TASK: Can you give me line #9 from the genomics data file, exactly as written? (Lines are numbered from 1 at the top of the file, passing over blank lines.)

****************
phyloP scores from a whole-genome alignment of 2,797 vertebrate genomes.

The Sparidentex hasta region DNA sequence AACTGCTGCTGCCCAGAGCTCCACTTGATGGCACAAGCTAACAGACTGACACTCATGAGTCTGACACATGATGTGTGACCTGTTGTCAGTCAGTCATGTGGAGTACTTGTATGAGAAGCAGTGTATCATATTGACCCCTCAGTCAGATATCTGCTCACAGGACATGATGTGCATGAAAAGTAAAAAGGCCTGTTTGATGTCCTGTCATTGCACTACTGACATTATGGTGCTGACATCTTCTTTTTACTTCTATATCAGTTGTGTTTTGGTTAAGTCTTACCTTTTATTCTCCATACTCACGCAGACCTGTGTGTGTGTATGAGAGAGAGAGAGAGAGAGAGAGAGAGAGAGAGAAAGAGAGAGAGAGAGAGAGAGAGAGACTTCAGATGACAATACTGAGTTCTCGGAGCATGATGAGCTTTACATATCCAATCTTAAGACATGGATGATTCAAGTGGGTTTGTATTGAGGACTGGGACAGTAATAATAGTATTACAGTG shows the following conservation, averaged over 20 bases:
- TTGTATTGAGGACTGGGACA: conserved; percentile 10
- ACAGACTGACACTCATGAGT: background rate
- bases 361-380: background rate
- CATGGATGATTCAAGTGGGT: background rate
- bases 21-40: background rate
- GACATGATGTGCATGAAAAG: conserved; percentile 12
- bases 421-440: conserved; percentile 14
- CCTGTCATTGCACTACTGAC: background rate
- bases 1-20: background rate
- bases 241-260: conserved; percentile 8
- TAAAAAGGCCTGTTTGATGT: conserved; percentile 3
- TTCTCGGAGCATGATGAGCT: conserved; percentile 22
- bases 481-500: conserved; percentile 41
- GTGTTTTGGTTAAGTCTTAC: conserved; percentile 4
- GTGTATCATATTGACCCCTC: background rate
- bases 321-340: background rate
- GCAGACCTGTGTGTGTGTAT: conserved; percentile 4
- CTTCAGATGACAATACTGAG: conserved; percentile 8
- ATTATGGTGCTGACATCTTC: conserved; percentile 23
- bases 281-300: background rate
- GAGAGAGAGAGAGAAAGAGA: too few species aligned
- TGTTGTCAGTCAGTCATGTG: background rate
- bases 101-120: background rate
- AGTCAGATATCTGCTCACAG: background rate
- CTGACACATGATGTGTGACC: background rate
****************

- bases 421-440: conserved; percentile 14